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I’ve heard the track before, but I’m reacting to what he’s doing. I went from the fifth to the seventh, I avoided the sixth. I really like that feel of superimposing the triplet. And that’s a part of your ear training and development. Here’s an exception I’m making on that B flat note that I mentioned I was omitting earlier.
You can do it with bending too. So that’s another cool little technique, you can make an exercise out of it. And I believe that’s how I ended the phrase, in some kind of ascending and then got into some Jimi Hendrix. You need to be reacting to what’s going on around you, whatever the voicing is that somebody’s playing on the guitar, the keyboards, or something the bass player may be doing. Once you’ve gotten that little piece of information, see where else you can plug it in.
I’m starting on that ninth, which the melody features, but I went to a higher place with it.
In this case, I slid from the G to the A, then grabbed that B flat note. It’s a nice way to build excitement and build the tension.
Close Check Out Now. I’m avoiding the sixth scale degree because that B flat doesn’t necessarily sound good to me over the D minor, or even the B flat chord.
Download on the App Store. It’s just not a note that I gravitate towards. You can hear how I’m slapping the string on the fretboard.
Default View Soundslice Classic. That’s a pretty sound too. It can make a nice tension tone leading from the D minor to the B flat. He’s got a certain rhythmic figure playing, and I’m playing in the spaces between it. When I’m playing it on the track listen to how I’m interacting with what Simon’s doing on the drums.
That’s one of my favorite licks, where I’m bending up to the unison, then pulling down on the B string.
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CRY FOR YOU INTERACTIVE TAB by Andy Timmons @
It’s just a simple little phrase but I really like how it laid over atb chord. I’m not really sure if that’s the proper terminology folks.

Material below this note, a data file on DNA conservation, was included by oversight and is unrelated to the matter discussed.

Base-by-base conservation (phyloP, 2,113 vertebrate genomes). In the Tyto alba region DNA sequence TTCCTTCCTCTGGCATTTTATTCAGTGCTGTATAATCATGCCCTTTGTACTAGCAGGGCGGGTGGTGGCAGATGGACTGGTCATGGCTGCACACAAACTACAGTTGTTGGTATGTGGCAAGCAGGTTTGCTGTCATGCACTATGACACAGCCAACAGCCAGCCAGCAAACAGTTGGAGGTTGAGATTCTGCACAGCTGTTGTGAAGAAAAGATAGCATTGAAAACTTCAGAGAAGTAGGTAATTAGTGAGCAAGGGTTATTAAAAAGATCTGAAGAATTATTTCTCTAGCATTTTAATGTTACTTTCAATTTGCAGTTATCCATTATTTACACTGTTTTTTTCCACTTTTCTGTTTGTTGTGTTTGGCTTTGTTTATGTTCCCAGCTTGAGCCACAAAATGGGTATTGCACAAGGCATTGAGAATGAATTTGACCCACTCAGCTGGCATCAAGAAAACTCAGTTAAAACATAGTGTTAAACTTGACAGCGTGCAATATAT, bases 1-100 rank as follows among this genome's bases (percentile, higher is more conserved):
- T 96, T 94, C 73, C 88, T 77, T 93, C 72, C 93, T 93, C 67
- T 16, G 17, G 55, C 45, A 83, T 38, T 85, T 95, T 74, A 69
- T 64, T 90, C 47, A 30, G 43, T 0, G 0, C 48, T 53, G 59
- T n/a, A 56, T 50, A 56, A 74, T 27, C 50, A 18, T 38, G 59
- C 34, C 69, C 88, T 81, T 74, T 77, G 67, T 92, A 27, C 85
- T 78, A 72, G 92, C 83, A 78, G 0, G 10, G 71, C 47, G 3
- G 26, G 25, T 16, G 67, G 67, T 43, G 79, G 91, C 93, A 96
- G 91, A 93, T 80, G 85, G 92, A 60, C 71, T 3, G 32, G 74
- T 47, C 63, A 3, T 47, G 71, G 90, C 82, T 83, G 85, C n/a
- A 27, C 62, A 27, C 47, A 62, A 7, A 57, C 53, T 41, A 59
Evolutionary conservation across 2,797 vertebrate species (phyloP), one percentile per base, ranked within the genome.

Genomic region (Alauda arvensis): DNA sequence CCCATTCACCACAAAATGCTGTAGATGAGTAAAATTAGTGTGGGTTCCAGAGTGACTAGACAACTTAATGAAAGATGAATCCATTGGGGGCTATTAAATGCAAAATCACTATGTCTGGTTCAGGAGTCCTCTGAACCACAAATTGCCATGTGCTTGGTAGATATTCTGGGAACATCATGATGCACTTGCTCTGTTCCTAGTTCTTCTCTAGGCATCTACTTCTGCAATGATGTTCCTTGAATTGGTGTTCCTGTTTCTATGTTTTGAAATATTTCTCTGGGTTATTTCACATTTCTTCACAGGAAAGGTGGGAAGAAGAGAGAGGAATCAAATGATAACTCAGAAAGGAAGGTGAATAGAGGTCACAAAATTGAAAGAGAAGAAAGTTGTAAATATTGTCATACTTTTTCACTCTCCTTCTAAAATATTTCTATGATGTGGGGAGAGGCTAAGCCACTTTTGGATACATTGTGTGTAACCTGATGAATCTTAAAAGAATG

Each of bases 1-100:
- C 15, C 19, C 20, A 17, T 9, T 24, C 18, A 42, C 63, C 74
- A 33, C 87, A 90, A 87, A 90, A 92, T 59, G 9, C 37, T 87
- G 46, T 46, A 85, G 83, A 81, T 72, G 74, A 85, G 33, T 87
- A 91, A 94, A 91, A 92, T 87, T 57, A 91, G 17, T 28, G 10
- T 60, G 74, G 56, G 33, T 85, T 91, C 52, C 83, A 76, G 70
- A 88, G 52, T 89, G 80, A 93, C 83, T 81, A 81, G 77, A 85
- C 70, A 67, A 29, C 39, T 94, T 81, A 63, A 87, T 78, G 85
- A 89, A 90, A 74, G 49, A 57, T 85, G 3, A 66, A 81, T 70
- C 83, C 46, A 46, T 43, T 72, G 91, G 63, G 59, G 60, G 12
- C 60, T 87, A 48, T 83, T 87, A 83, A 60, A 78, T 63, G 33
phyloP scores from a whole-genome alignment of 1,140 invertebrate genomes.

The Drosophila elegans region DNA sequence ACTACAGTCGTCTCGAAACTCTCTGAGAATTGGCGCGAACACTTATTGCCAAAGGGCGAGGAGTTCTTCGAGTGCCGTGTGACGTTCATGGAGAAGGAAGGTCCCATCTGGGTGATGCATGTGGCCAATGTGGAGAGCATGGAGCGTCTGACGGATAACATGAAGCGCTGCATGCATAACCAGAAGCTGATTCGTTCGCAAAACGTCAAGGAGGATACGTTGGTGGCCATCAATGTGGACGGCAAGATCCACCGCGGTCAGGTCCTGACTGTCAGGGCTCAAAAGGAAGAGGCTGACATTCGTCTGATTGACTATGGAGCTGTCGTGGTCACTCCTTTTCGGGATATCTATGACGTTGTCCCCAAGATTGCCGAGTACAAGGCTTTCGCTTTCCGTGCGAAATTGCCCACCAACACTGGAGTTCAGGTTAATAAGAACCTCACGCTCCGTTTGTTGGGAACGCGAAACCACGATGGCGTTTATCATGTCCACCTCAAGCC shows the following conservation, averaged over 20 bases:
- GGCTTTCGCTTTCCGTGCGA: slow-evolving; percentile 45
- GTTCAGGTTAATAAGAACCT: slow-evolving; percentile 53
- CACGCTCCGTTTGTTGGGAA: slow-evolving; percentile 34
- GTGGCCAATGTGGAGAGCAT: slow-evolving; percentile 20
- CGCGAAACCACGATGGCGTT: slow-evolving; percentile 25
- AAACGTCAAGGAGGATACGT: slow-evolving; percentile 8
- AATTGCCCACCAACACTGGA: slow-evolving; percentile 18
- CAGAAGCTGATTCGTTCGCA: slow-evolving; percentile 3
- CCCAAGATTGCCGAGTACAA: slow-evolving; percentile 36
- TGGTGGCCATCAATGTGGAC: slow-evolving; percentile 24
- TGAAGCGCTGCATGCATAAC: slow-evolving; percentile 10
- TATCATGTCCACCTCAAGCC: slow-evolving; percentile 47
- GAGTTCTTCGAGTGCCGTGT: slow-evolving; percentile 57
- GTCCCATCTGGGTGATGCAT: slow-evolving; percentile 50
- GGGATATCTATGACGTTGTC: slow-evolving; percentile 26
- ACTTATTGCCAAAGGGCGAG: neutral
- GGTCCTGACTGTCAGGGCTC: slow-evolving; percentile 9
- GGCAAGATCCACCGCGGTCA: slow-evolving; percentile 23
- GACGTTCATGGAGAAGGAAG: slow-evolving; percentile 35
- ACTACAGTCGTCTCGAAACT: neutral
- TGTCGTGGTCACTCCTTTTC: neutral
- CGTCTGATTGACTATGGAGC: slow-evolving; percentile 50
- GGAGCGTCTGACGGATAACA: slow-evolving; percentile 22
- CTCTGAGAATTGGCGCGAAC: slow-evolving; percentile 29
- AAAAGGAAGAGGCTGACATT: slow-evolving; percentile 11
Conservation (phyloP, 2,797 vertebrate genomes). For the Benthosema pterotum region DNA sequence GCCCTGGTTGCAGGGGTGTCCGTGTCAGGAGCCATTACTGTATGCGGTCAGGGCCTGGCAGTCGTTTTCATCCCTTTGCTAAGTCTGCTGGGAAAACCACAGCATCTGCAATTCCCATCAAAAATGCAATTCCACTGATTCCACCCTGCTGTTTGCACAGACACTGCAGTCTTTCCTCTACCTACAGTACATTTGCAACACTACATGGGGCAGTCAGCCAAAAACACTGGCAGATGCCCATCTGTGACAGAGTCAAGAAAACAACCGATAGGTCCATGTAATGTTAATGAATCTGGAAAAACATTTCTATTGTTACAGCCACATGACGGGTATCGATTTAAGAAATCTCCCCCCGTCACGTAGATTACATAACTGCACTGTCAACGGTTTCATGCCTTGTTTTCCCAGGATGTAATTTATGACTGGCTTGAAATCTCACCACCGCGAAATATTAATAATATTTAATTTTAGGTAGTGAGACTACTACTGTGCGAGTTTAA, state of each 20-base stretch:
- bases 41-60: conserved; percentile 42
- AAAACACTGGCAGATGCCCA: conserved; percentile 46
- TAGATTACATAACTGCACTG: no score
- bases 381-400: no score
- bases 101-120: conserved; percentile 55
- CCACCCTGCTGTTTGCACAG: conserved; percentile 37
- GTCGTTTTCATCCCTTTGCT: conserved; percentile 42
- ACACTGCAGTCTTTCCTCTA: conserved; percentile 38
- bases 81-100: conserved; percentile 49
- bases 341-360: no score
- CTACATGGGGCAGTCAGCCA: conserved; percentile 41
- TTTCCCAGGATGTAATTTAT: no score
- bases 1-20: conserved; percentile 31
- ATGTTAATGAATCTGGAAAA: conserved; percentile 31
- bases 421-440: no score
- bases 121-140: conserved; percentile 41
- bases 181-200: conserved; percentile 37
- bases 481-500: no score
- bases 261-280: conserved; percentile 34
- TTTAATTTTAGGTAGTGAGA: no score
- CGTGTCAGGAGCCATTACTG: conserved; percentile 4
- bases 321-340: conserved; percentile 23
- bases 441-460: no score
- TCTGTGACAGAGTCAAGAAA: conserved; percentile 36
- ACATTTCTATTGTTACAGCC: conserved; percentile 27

What do I feel naturally to do with what’s going on. Again, something that Albert King and Stevie Ray employed quite a bit. And it’s because the notes are sounding at the same time, where normally it can sound a little disonant, but if it’s used in a phrase where there’s motion happening it’s effective.
You have no notifications. It just happens to be two notes you’re naturally going to play even if you’re just sticking to the minor pentatonic. He got that rhythmic figure going and I just played in the spaces around it, and I thought it sounded cool. If I just played the note straight on the string that’s got a vibe and a melodic shape. Again, underscoring how much I do that and how much I love the sound of how vocal that can be.
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I do play a lot of triplets, and some of it comes from having played a lot of jazz and swing feel crg. So that’s blending together motivic development, some horizontal playing. Let’s go through the D aeolian scale and see what we find. Now I’ve analyzed it and I’m going to break it down for you. And the top note, the A natural, is that major seven which is a really beautiful tone.
In this case the E natural over the D yoj. That’s a nice little cluster, because you get interesting harmonic content because you hear the raising and lowering of the lower harmonic.
Chords for “Cry For You” – Andy Timmons (Cover) by Jack Thammarat
This whole melody’s happening only on the G string. I’ll use that minor second, major second note cluster and I’ll ascend through the scale like that.
Right after flr there’s another little melodic technique I use a lot, and it involves sliding into a note.
Let me also point out that I’m utilizing mostly the minor pentatonic and I’m adding the ninth scale degree. Basically I like it because of the tension that it creates. And then grabbing the note above it that is the next consecutive scale tone, so it’s a major or minor second note cluster basically. Instinctually you will develop that sense tmmons what’s appropriate at the time. Learn to Play Guitar Topics. It’s basically the minor pentatonic with one extra note, so you’ve got crj six note grouping.
So, if we have a pentatonic scale and we add a note, I guess it’s a sexatonic.